I don’t do C# or .NET [1] or so I have nothing to add to the ‘which code fragment is better’ argument other than to ask what condition the developer really means to test for, and what the language reference manual says about the different tests suggested. I’d worry about a language that doesn’t optimize “” into a constant, though if “” is created and destroyed in each iteration of a loop, is it affecting performance enough to care about? How would you know?

Then again, I’m a sysadmin. My job is cleaning up after developers; rarely do they ask me for advice. :slight_smile:

[1] Frankly, if all my Windows servers disappeared tomorrow I’d take that as evidence of a benevolent, omnipotent deity.


blockquotepEvery new line of code you willingly bring into the world is code that has to be debugged, code that has to be read and understood, code that has to be supported./p/blockquote
pAnd once again, Dijkstra was right on the money:/p
blockquotep[…] If we wish to count lines of code, we should not regard them as emlines produced/em but as emlines spent/em: the current conventional wisdom is so foolish as to book that count on the wrong side of the ledger./p/blockquote


Every new line of code you willingly bring into the world is code that has to be debugged, code that has to be read and understood, code that has to be supported.

And once again, Dijkstra was right on the money:

[…] If we wish to count lines of code, we should not regard them as “lines produced” but as “lines spent”: the current conventional wisdom is so foolish as to book that count on the wrong side of the ledger.


To take the analogy one step further…
Programmers tend to see every problem as a program, DBA’s see every problem as a database and IT guys see every problem as a Network.
Sometimes we are guilty of concentrating on modeling the business process so intently that we forget to examine the business process itself and possibly eliminate the need to build the system in the first place ….
My first questions that I ask now are: why do you need it, what does it do, and is there a better way to do it.
You would be surprised how often we have solved the problem without cutting one line of code…
(I am embarrassed to admit that my boss, an MBA taught me this lesson)


Personally, I find String.Empty much easier to read, but that’s a bit of a religious issue.

I don’t think Jeff is talking about Brevity - and I think he even says that - but about Clarity. Clarity is simple, obvious, and to the heart of the matter. Real clarity is brief, but easy to read. That includes comments, too.

It could be made shorter in ‘text speak’, but how clear are those messages? There is a reason we don’t use 1 letter variable names!

It’s not tiny fragments of obscure code that does massive amounts (yes, I’m thinking of Perl in that, amongst others). And it sure as hell isn’t about lines of code - many languages (with notable exceptions) let you put an entire program on one line. Ever tried reading one? I did - you can’t.

It’s just about being simple, clear, and to the point. It’s kind of like Buddhist enlightnment - someday, with enough practice, I’d might just achieve that.

Unfortunately, I do think that we’re constrained - people often expect very complex things and lots of features from their software, and when people are demanding complex programs, you get complex code. Look at the complexity cost of, say, just having a simple UI for a Windows app, as opposed to a console app. Mickey is right - often, we’re trapped by bloated design. KISS is my watchword (and occasionally gets me a slap too).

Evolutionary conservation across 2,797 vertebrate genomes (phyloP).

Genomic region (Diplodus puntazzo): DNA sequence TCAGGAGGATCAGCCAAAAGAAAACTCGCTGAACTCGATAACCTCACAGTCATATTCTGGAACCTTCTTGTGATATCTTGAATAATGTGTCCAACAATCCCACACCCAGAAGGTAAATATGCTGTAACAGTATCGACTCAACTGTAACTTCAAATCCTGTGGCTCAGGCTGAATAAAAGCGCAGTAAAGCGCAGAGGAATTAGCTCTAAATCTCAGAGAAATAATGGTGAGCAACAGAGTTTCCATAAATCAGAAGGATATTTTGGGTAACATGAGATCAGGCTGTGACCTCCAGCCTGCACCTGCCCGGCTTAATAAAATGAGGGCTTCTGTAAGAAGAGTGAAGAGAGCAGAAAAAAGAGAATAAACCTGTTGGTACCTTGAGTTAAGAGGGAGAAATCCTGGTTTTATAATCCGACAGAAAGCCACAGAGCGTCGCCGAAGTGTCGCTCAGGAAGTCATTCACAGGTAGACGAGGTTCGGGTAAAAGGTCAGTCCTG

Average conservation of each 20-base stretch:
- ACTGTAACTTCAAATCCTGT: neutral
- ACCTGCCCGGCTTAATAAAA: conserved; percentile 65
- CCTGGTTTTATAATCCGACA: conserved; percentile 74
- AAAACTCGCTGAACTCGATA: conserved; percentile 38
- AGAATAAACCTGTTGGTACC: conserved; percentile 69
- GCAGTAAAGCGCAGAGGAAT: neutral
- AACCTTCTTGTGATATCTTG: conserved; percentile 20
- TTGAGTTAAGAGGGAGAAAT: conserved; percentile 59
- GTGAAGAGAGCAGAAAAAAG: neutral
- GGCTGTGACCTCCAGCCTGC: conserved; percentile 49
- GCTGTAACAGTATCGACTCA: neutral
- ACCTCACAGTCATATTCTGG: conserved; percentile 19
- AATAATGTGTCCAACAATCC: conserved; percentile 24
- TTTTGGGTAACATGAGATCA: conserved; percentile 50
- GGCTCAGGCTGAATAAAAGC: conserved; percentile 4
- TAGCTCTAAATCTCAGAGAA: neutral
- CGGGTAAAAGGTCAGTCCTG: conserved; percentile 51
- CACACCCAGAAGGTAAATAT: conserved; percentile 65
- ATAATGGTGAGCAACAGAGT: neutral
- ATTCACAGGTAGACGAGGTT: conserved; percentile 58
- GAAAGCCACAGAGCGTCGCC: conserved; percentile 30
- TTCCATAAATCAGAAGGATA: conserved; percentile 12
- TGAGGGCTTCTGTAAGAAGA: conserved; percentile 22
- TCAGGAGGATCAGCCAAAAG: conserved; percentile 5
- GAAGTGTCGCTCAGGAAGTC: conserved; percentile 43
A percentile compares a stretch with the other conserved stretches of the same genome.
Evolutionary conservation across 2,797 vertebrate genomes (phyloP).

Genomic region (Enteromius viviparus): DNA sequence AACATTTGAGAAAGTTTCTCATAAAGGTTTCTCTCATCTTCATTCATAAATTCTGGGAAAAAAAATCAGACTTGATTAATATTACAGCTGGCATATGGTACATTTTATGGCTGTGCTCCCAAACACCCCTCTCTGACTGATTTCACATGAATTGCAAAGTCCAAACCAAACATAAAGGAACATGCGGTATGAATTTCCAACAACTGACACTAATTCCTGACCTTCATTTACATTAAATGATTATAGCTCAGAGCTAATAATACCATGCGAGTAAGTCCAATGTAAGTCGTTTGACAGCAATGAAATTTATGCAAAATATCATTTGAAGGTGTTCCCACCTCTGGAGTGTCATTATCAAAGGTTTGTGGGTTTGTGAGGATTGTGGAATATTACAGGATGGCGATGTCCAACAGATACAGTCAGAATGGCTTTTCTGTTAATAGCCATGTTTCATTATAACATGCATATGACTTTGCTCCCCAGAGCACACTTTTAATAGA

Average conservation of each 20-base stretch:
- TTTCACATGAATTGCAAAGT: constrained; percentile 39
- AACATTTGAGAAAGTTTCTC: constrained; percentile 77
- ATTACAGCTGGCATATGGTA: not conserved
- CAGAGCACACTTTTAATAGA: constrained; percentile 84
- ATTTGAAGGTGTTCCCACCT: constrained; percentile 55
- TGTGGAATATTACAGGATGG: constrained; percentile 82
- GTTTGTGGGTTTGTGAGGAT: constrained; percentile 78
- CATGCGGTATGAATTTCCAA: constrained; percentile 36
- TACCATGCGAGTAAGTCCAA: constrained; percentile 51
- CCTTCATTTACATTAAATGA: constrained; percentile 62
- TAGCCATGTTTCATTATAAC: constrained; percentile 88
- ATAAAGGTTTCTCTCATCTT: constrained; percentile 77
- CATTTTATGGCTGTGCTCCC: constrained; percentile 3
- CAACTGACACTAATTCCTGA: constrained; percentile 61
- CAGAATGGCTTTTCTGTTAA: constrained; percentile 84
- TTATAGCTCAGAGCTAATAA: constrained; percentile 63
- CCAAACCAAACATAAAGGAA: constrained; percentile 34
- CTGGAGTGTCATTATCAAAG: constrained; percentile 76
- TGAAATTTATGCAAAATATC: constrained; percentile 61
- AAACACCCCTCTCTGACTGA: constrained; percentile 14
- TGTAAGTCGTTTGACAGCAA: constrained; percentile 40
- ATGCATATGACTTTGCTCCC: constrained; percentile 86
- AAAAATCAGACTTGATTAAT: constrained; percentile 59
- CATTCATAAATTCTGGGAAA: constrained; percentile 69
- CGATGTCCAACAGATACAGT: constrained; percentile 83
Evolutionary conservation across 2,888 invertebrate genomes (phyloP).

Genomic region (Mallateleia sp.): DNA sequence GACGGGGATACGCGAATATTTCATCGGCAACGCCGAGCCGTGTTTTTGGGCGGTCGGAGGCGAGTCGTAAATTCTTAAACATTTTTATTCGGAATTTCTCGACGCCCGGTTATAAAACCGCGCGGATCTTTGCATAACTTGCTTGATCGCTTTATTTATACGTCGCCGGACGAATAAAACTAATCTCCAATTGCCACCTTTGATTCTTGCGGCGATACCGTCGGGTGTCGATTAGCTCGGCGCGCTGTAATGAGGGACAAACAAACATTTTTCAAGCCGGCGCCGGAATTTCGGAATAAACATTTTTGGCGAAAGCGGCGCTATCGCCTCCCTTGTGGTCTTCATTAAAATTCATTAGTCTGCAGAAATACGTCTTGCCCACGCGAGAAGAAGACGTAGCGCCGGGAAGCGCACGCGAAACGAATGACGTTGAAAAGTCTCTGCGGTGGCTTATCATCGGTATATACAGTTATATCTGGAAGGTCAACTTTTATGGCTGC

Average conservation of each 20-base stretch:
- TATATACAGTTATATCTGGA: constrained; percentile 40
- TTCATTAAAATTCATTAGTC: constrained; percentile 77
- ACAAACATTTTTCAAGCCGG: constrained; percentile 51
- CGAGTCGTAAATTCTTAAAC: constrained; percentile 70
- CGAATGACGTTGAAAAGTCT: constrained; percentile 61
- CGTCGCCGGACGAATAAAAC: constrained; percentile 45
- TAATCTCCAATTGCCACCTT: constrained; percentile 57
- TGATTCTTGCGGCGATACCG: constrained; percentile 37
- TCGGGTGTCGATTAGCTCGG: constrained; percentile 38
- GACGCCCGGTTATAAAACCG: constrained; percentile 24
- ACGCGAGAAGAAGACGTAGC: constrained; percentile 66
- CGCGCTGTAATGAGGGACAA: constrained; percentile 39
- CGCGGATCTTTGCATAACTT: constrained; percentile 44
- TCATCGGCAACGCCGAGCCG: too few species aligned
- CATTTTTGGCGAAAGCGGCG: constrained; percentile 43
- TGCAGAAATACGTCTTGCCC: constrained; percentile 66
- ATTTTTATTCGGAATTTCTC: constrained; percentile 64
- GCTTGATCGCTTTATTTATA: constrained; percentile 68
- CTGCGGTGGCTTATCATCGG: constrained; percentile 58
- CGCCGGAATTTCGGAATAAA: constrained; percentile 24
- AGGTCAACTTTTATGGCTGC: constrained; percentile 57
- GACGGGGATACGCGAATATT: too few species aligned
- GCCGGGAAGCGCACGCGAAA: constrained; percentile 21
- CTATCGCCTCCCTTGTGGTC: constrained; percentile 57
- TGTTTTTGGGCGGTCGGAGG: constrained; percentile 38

Fred Ross is right, too, in his comment about code maintenance - but he does miss the point that often we’re under pressure from the boss to ‘just get it done’, and the idea of ‘get it done, but in a way that will save us time later’, well, usually, that dog won’t hunt.


The performance difference between “” and String.Empty, whatever it may be, is irrelevant when your code is waiting on a database, or file I/O, or any number of other things that are orders of magnitude slower.

I find the brevity argument a bit silly. If saving 10 characters is “brief”, why not delete all comments, indentation and blank lines, and rename all variables to a single character? That’s even briefer!

I mostly use String.IsNullOrEmpty() because it clarifies my intent to the next developer. Simple as that.


As to string.empty vs “”, there is a difference: every time you create a literal, NET has to allocate a bit of memory and assign it to “”, which then gets pointed to by your stack variable. If you happen to have lots of “” uses, well, that’s a bit 'o wasted memory; with String.Empty, the one constant is shared


if s


Interesting. I think the example given here has proved the point which this column wanted to prove. You see there are at least 10 entries discussing the pros and cons of those 2 (just two) lines of code. In real life, this is the time wasted and it did happen here also. Why? I don’t know!

The problem with software development and of course with software developers is that nobody wants to understand existing code. It is difficult and more difficult when you do not have any documentation, which is true in 90% cases.

I think it all starts with software requirements. The more you understand those requirements the more correct code you will write. If requirements are vague, you will end up writing crap. This is like some soup recipe. If recipe itself is wrong, so is your soup!!
My personal experience is wherever I spent some time understanding the exact requirements, I ended up with good code; with all the documentation and to my surprise the code was very simple and straigtforward.


A very important feature of code is its readability. Damian Conway (Perl 6 designer with Larry Wall) keeps saying that we read code many more times than we write it. So write it to be readable. Brevity and expressiveness are dimensions to get there.